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Over the next month or so, we're going to be reviewing some of the top draft prospects at each position to assess some potential candidates that the Jets will show interest in. We continue today with a look at the 2019 interior defensive linemen class.
Jets Needs: Interior Defensive Linemen
Over the past few years, the Jets have gone from being stacked with defensive line talent to a situation where they may now be looking to upgrade again. 2016 Pro Bowler Leonard Williams will play the 2019 season on his fifth-year option, but it remains to be seen if Steve McLendon and Henry Anderson will be re-signed with the Jets already having decided not to pick up Mike Pennel's option. Anderson could be a priority after he was tied for the team lead with seven sacks last season.
While there's been plenty of discussion about the scheme the Jets will play in 2019, defensive coordinator Gregg Williams will run a versatile scheme that will enable him to use his linemen in a variety of ways, so that shouldn't limit the type of players they could target.
Whether or not adding to their defensive line depth is a priority for the Jets should depend upon how high the team is on last year's draft picks, Folorunso Fatukasi and Nathan Shepherd. Each has potential, but they didn't make much of an impact as rookies.
2019 Draft: Interior Defensive Linemen
Some experts believe that Alabama defensive tackle Quinnen Williams is the most talented player in this year's draft. However, with some blue-chip edge rushers and the usual desperation to land a franchise quarterback early on, it's possible Williams could fall to the Jets at No. 3. Williams was too powerful and quick for most offensive linemen at the college level and is expected to be disruptive from the get-go at the pro level. Pairing him with his namesake Leonard inside could provide the Jets with one of the best defensive interiors in the league. Do the Jets really want that to be the focal point of their defense again, though?
In any other draft, scouts would be salivating over Houston's Ed Oliver, but he was somewhat overshadowed by how good Williams was last year. Injuries limited Oliver to just eight appearances last season, so durability is a concern. He was still very productive though, despite the fact Houston opted to play him at the nose tackle position which may have held him back to some extent. Oliver's quickness is also what stands out about his film.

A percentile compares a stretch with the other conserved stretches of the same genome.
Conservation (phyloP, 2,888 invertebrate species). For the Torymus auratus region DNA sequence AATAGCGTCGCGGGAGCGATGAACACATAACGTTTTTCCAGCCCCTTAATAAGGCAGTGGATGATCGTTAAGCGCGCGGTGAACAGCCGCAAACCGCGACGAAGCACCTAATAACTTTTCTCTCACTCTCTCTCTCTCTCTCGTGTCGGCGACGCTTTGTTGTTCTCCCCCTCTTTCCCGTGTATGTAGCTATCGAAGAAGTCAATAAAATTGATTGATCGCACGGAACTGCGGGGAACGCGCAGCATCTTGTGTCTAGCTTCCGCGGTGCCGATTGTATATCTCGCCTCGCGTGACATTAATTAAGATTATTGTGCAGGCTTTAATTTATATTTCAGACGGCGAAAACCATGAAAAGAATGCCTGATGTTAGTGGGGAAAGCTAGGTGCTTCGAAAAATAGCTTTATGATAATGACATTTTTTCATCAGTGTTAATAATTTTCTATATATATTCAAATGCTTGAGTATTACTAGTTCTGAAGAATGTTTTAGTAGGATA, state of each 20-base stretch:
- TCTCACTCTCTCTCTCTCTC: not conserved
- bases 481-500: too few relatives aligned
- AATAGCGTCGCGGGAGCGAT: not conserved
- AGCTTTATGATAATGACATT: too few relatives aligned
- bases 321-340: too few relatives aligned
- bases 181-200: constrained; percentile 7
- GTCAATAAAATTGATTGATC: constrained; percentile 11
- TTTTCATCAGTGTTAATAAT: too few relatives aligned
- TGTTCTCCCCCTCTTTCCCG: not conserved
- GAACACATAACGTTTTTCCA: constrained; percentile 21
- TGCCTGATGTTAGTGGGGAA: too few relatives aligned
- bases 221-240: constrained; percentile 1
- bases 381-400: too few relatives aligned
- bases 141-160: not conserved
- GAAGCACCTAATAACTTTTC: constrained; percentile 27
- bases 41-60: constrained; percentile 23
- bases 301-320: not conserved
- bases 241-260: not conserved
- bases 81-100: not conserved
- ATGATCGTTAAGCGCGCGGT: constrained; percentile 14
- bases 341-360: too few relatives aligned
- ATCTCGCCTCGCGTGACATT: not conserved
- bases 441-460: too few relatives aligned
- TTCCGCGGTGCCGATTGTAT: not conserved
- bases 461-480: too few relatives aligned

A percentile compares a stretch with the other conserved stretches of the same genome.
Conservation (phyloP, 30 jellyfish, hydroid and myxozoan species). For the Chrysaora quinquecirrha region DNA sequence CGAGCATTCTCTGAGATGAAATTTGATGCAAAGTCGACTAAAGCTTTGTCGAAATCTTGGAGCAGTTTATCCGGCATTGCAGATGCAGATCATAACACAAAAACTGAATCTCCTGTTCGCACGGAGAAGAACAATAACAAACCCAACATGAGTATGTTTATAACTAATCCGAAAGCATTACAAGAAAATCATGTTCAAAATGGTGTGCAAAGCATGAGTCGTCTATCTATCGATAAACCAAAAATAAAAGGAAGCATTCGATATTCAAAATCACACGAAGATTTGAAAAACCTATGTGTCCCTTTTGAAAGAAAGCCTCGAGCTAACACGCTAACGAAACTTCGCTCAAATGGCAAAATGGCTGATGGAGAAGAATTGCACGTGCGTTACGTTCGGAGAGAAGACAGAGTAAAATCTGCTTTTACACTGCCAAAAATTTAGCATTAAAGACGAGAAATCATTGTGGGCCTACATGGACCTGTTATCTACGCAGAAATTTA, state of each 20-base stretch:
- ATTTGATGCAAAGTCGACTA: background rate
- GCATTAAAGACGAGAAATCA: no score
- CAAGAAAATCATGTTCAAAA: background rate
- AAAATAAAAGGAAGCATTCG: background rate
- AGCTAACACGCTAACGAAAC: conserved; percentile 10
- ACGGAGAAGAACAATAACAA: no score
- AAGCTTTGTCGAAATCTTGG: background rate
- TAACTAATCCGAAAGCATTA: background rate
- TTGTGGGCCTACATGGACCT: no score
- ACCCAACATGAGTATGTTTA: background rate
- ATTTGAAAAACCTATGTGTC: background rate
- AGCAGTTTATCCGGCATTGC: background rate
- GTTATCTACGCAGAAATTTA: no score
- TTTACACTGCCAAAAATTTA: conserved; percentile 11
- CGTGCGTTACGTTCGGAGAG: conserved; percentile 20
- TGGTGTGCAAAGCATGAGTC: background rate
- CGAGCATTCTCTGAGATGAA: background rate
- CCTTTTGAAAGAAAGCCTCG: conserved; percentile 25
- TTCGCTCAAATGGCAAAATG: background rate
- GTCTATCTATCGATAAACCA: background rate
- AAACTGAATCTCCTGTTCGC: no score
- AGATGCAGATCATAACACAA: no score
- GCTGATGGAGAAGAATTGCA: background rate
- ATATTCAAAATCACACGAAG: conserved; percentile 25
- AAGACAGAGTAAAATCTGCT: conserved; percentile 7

In the event the Jets trade down, Oliver or one of the other potential first-rounders could interest them. Clemson duo Christian Wilkins and Dexter Lawrence, Ohio State's Dre'Mont Jones and Mississippi State's Jeffery Simmons are potential candidates.
Wilkins is a versatile player who can play inside or out and is solid against the run and rushing the passer. His teammate Lawrence is probably the best nose tackle prospect in the draft at 342 pounds, although he was controversially suspended at the end of last season for a failed drug test. Jones was a disruptive pass-rusher with 8.5 sacks in 2018, but also had 10 penalties. Simmons is good against the run but might not be a consideration for the Jets due to some off-field issues. He's also coming off a torn ACL.
Possible Day 2 selections include Miami's Gerald Willis, who is good against the run, Jerry Tillery, a disruptive pass rusher from Notre Dame, and Khalen Saunders, a rising small-school prospect with good athleticism from Western Illinois.
In the mid-to-late rounds, Washington's Greg Gaines had an impressive senior year and may be underrated, so he'll be looking to boost his stock at the scouting combine. Arizona's PJ Johnson is also receiving plenty of buzz after having a big year as a junior-college transfer and then opting to enter the draft.
A late-round pick to add some young depth is also a possibility for the Jets. Wisconsin's Olive Sagapolu is a 342-pound nose tackle who could be an interesting project, while Temple's Michael Dogbe is an improving player who might be flying under the radar despite flourishing as a full-time starter in his senior year.
It's difficult to predict what the Jets' defensive line will look like in a few years, but there's a strong chance they could draft at least one defensive tackle in this year's draft. If they stick to a "best player available" approach then they could even end up selecting one with their first pick, whether or not they trade down. Later on in the draft, a run-stuffer with good size and the ability to play the nose tackle position could add depth in an area of need.